There are two distinct types of rollback script: one which is used if the service was taken ‘offline’ for the release, and so you can be confident that no live users of the system have changed the data subsequent to the release. The other type is a rollback of an ‘online’ release, which must also preserve any changes in the data that have happened since the ‘failed’ release.
The first is relatively simple and can be an effective second-best to a transaction rollback. The second isn’t necessarily simple at all, especially if the release made significant changes to the base tables and live data changes happened subsequently. It is, in fact, only possible if you’ve designed the database to be able to do it.
At the level of the base tables, user changes could be deletes, updates, insertions. If the release has made alterations to base tables, then ‘reversing’ the data, including the subsequently changed data, back into the old table structures could be get complicated. The extra complication is in having to deal with data in the released version for which there is no table structure to preserve it, in the previous version. After all, if
Adventureworks had decided to also do Surfboards, or if
Pubs wanted to cope with CDs and Audiobooks, and released a version to enabled them to do it, where would the subsequent data on the new products be stored on rollback? It can be done, but it is a lengthy and distracting discussion involving XML and/or JSON.
If you have a pre-prepared and tested rollback script, you can run it immediately. You’ll need to prevent other users making changes while the rollback takes place. For example, you could follow the format that SQL Compare uses for encapsulating the script within a serializable transaction. Alternatively, you’ll need to ensure that the system is offline before the rollback starts.
It is not unknown for a rollback script to be created in an emergency, after an error happens, but it is bad practice as it is untested, and could extend the time that the database must be kept offline. It is much better to have this script already prepared even if, like a fire extinguisher or parachute, it is almost never used.
Reverting to a SQL Server database snapshot
If a release goes badly wrong, it is sometimes possible to revert to a SQL Server database snapshot, taken at the start of the release. This can only be done if there is a single snapshot for the database. For the ‘revert to snapshot’ operation to succeed, there must not be any read-only or compressed filegroups in the database, and all files that were online when the snapshot was taken must still be online when you revert. Backup the log before the operation and take a full database backup after a snapshot-based reversion.
Any changes made to the database after the snapshot was created will be lost. The only simple way to avoid this is to ensure that no other users can access the database from the point the snapshot is created until after the release is complete. Otherwise, all data additions, deletions and changes made to the new version of the database since the start of the release will somehow need to be captured via a script and replayed in sequence on the snapshot. I’ll explain a way of doing this later, see Designing database releases defensively).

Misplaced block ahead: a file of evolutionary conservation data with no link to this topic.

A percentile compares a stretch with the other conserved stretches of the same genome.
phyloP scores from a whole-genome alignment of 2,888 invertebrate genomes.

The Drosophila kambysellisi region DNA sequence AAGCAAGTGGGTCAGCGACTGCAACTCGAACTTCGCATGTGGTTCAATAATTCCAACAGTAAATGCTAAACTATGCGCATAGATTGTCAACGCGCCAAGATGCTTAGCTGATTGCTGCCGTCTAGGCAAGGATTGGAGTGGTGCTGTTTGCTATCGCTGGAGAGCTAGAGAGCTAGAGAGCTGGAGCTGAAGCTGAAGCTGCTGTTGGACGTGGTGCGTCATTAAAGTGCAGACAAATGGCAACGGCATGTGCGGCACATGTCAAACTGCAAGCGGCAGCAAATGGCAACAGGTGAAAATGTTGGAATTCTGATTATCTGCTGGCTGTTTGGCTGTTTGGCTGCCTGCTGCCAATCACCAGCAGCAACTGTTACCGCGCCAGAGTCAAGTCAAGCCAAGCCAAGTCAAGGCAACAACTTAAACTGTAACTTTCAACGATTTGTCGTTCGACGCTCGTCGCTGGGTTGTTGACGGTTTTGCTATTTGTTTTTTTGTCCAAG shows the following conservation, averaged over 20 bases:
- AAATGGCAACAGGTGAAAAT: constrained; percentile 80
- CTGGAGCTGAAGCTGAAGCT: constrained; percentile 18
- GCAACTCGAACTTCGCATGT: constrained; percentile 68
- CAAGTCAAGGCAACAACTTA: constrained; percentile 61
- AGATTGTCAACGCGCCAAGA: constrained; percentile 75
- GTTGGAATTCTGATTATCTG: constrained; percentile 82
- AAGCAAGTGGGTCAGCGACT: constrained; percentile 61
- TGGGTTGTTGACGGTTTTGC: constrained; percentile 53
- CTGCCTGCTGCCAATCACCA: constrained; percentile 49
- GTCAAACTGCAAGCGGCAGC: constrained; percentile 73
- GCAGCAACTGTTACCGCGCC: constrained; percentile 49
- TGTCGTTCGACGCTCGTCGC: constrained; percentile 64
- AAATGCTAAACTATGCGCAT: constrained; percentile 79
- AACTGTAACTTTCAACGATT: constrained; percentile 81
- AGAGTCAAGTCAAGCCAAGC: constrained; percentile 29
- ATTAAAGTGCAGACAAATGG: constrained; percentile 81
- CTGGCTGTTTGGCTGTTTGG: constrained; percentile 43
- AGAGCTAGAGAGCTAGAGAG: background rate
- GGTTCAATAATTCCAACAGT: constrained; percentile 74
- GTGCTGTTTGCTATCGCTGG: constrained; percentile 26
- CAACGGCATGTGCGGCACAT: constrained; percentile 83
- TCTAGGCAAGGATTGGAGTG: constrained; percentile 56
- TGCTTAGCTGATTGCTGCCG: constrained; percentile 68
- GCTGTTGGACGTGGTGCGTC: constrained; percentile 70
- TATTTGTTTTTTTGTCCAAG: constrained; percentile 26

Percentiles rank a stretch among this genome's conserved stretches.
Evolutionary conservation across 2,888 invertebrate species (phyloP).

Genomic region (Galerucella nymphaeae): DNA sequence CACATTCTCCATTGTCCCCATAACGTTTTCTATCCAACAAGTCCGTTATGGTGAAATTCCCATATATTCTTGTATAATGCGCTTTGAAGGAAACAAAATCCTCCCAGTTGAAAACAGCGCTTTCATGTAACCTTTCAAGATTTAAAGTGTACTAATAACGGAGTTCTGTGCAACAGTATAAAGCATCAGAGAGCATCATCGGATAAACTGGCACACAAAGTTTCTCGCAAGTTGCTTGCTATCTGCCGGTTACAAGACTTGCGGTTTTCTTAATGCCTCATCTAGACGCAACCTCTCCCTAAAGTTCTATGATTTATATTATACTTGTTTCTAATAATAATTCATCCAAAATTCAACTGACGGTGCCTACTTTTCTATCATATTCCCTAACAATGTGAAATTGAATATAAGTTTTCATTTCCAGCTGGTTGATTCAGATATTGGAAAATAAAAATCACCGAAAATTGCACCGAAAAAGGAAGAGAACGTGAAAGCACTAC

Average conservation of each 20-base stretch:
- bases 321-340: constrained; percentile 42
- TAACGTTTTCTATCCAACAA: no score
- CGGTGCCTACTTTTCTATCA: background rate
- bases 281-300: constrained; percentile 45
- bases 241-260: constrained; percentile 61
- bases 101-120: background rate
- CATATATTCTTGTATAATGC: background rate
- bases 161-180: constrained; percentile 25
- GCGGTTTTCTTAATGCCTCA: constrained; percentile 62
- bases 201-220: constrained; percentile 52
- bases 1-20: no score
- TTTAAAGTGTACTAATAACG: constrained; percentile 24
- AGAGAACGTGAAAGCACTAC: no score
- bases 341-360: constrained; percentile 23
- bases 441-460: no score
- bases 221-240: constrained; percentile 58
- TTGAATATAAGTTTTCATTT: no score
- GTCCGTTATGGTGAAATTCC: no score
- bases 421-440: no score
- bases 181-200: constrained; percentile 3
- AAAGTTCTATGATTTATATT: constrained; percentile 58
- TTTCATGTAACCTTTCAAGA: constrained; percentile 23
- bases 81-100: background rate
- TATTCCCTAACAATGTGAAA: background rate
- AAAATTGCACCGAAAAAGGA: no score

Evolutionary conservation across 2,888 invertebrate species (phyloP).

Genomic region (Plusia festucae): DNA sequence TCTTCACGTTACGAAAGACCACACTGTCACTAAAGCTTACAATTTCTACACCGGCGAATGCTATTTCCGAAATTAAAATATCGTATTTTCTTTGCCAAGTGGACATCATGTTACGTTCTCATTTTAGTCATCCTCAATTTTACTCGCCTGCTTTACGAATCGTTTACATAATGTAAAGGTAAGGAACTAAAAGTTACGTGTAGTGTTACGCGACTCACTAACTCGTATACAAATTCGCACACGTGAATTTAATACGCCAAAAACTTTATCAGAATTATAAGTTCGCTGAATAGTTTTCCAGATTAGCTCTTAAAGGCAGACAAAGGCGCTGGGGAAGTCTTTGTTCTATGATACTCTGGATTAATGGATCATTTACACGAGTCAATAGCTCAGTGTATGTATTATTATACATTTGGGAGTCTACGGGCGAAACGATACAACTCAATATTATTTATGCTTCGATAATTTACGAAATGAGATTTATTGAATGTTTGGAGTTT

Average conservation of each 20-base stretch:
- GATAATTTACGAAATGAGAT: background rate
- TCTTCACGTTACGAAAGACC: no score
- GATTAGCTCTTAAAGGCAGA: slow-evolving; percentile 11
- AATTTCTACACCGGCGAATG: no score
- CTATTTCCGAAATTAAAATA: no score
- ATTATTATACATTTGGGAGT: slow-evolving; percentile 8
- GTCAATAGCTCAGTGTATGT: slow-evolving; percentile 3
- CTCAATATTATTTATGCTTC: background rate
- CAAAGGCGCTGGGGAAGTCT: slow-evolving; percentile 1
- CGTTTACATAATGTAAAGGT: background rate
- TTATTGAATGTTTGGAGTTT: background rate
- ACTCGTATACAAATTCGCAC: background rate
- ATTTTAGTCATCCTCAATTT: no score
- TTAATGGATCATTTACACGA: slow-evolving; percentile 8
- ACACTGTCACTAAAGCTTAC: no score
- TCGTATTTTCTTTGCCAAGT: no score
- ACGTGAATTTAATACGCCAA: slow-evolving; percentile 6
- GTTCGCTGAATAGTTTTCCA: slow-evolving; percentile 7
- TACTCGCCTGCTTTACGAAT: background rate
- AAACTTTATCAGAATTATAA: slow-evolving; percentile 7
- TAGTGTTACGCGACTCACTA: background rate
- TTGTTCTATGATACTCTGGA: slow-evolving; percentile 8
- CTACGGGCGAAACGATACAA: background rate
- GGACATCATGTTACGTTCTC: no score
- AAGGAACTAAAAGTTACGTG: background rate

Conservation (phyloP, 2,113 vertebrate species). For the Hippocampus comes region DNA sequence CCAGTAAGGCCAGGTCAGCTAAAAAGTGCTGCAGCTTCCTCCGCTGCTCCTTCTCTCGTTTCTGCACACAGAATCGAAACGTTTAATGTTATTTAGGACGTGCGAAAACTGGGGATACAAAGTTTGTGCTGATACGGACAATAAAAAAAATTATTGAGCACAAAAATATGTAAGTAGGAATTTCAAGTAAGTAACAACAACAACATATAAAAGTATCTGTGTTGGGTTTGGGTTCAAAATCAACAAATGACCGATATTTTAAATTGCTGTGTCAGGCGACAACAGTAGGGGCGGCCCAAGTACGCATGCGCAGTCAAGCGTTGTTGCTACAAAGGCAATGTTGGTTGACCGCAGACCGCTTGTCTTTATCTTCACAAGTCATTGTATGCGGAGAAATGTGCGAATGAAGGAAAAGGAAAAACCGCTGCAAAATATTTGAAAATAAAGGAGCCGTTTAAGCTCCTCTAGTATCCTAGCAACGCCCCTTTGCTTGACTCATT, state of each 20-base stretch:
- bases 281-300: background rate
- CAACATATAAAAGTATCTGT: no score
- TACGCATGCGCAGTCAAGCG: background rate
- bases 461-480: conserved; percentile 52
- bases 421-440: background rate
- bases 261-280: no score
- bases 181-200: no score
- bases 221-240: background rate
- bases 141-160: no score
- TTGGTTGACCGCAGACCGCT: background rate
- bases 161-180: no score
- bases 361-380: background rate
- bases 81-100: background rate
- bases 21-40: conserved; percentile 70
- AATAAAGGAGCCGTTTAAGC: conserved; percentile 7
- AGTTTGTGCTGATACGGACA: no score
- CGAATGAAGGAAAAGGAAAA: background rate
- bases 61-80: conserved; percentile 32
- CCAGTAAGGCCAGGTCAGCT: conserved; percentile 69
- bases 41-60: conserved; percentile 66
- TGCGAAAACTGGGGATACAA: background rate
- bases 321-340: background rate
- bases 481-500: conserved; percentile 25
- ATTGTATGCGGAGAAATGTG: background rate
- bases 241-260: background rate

It is possible to do a SAN snapshot rather than a SQL Server snapshot. These generally have fewer restrictions than a SQL Server snapshot but with the same problem of retrieving all data changes made after the snapshot was taken.
Restoring from a backup
If, shortly before the deployment starts, you take a full database backup, and immediately prior to starting the deployment you take a final log backup, then a small database can be restored quite quickly to the state immediately before a failed release. With increasing size of a database, this restoration process can take a long time. Again, any changes made to the database after the final log backup was taken will be lost unless you captured them some other way.
When the release succeeds, but a problem occurs after the new version has ‘gone live’
The sort of problem that happens at this point is generally different in character to an immediate SQL Server error during a release. This time the release succeeds, and so the database is at a known version, but then something ‘breaks’ later, after normal operation is resumed. It could have several causes, such as a required SQL server component that is missing, or problem caused because someone has made uncontrolled changes to the current release. A failure after release, however, is generally an error in database functionality, or unexpected condition, which wasn’t detected during testing. It can manifest itself in a number in ways such as SQL errors, faulty processing of data, performance problems, or outright database narcolepsy (sudden sleep).
The correct course of action is a matter of judgement. It all depends on the nature of the problem. You can still revert to a snapshot, or restore a backup, if all else fails, but you would lose all the data changes that have happened since the release, and it would mean significant downtime.